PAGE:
Every ladder rung I’d ever climbed was been because I’d let men in charge effectively forget that I’m a woman. This chameleon ability is, what I like to call the “She’s just another one of the guys.” move. They don’t even realize what’s happening. Consequently, I have heard some colorful locker room talk being “just one of the guys”. But it’s a blessing, not a curse, because while I have had to listen to some objectively sexist talk, I have the opportunity in that space to confront that ideology and make change from the inside.

For most of my life, I had no idea what I really wanted to do for a living so at the tender age of 18 I started my first career on accident. I needed a job to make money to pay my older friends to buy me beer. So, I got jobs in pizza shops and diners, learning how to toss dough and make eggs. The finer things, really.

Eventually I developed a passion for bringing joy to my guests, so I started spending my free time learning everything I could about food and hospitality and really honed my skills in speed, consistency, and technique. I moved from restaurant to restaurant, learning a variety of different cuisines, and eventually flavor theory. All the while, I was also learning how to navigate every male dominated space I was in and applying my patented “just another one of the guys” move. It was honestly, the only way I moved up in that field. At every job I started, I had to wait through the initial first weeks of awkwardness while the men around me “figured me out” and got over their programed prejudices about women being unable to perform in such a high stress, high risk, passionate environment.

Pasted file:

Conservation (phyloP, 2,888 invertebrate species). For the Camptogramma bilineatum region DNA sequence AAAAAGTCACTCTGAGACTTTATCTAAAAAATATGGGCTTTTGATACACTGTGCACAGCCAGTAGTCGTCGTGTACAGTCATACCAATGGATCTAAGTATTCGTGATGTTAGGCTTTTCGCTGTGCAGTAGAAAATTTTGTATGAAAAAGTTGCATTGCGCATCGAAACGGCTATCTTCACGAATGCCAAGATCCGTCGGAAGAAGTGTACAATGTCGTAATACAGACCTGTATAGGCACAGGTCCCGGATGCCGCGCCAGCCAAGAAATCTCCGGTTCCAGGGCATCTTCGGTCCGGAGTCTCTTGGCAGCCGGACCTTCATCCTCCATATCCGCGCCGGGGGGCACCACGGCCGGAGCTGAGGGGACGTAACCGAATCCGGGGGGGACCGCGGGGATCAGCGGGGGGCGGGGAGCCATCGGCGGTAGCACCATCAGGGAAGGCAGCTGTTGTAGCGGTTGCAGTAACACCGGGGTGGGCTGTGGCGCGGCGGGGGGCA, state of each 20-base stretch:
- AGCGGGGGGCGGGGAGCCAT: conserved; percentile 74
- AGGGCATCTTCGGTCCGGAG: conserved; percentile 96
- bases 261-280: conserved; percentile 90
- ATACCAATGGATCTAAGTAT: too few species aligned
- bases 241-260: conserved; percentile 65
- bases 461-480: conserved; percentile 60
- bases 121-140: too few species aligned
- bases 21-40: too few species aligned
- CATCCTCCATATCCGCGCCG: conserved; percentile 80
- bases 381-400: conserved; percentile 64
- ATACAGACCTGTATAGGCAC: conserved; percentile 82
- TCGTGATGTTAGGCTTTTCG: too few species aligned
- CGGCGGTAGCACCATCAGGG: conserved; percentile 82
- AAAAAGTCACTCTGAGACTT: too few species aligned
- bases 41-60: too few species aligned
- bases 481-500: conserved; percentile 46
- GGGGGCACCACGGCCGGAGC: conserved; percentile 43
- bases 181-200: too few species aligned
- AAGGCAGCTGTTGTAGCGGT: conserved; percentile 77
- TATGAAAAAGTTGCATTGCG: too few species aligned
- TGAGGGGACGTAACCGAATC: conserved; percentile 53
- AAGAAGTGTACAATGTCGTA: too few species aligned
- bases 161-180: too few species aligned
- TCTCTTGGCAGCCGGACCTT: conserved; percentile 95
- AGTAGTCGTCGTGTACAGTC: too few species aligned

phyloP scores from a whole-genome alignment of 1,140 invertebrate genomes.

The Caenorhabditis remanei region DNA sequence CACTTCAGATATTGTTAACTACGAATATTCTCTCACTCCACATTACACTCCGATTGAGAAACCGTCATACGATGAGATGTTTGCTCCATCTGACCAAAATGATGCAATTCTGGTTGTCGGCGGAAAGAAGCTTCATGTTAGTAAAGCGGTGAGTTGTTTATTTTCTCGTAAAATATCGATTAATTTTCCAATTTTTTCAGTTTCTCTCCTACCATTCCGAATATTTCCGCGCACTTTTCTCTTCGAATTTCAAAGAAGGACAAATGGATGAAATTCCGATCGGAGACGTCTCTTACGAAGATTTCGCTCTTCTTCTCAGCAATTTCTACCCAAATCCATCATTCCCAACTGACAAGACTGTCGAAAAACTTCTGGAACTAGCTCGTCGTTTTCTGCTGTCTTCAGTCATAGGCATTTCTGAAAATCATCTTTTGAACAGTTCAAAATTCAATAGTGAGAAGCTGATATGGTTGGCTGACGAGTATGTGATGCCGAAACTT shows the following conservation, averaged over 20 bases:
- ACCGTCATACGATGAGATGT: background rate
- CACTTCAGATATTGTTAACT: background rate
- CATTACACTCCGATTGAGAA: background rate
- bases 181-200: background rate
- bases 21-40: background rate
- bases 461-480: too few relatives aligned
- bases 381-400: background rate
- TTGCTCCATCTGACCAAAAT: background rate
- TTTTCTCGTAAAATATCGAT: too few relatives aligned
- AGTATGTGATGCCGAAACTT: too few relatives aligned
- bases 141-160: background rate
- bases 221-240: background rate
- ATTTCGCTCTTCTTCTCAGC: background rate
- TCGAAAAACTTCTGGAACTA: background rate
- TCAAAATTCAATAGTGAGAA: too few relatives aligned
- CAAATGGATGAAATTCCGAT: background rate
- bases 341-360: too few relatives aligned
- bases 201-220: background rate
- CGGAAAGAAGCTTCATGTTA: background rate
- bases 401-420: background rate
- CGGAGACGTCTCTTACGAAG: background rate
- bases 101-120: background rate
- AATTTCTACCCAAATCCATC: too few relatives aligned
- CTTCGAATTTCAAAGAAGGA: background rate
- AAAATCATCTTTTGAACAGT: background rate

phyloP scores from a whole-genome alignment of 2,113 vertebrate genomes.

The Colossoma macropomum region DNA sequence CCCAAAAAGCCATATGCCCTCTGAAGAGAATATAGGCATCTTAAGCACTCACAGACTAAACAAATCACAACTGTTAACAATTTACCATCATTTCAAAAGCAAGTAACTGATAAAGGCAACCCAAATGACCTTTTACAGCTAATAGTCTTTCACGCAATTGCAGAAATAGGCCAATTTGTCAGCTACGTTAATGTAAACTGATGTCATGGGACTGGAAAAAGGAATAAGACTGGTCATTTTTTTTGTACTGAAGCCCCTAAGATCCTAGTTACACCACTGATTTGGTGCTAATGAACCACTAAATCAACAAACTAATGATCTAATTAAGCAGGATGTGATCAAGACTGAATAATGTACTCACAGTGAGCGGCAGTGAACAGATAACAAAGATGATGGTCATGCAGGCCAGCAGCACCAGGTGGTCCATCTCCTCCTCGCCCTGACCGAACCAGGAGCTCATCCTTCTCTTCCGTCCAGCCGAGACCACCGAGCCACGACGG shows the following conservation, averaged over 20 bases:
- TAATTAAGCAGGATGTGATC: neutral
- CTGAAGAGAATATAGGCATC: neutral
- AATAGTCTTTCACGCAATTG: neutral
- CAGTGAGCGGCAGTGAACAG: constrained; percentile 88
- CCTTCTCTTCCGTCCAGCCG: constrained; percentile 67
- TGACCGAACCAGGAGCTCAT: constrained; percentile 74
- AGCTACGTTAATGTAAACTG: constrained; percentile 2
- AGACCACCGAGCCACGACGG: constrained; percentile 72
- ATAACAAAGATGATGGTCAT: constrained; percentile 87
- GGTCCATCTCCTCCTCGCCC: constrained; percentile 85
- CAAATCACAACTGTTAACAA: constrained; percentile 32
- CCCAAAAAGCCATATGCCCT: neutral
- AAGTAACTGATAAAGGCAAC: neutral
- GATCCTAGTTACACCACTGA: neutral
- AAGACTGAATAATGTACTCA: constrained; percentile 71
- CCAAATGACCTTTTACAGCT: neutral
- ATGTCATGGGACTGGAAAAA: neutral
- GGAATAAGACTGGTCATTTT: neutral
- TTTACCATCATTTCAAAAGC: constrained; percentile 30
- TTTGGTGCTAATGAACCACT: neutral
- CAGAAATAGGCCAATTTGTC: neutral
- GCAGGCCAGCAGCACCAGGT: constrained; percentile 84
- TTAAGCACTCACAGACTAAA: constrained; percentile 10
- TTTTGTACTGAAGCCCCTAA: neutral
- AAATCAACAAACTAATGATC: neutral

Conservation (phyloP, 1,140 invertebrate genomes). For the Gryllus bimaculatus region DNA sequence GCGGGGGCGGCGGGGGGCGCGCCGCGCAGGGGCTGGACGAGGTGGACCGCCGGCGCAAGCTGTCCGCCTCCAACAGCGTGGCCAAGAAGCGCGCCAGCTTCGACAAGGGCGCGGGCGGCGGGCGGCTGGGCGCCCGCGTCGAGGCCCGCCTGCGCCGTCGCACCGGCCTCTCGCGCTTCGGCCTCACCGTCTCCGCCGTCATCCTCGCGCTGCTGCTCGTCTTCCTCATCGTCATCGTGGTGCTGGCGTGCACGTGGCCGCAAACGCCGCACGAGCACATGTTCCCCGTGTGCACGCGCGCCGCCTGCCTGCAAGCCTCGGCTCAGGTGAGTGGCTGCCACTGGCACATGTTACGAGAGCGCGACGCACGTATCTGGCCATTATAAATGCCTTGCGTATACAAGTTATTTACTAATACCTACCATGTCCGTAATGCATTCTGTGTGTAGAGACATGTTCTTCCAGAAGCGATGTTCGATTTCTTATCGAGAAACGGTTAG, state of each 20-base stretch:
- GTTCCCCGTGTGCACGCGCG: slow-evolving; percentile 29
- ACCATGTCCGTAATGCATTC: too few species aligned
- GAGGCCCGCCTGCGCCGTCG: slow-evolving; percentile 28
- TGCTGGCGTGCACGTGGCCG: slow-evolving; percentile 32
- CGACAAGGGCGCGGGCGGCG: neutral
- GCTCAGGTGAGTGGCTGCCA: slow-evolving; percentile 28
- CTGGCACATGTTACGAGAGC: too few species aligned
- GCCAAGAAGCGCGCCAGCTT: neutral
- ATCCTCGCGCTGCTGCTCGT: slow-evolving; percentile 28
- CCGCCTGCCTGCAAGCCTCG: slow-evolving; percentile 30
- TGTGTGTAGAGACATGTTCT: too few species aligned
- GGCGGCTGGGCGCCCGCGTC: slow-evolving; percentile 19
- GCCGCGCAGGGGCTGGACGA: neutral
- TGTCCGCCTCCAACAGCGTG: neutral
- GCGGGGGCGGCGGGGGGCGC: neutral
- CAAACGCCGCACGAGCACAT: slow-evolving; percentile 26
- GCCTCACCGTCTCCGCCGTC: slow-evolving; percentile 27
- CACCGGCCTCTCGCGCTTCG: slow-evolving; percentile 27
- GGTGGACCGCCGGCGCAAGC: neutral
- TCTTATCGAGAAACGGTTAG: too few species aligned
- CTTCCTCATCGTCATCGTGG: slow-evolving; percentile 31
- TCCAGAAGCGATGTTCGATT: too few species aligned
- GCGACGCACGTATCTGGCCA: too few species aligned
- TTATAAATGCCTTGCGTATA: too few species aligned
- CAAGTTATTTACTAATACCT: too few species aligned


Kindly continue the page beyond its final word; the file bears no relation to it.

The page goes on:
Restaurants are one of the few industries where sexual harassment and gender segregated job roles are not only tolerated but expected as just a cost of doing business. Jobs are, whether intentional or not, almost always clearly divided by gender. Women belong out front with the guests, men belong in the kitchen. Trust me, the irony is not lost on me.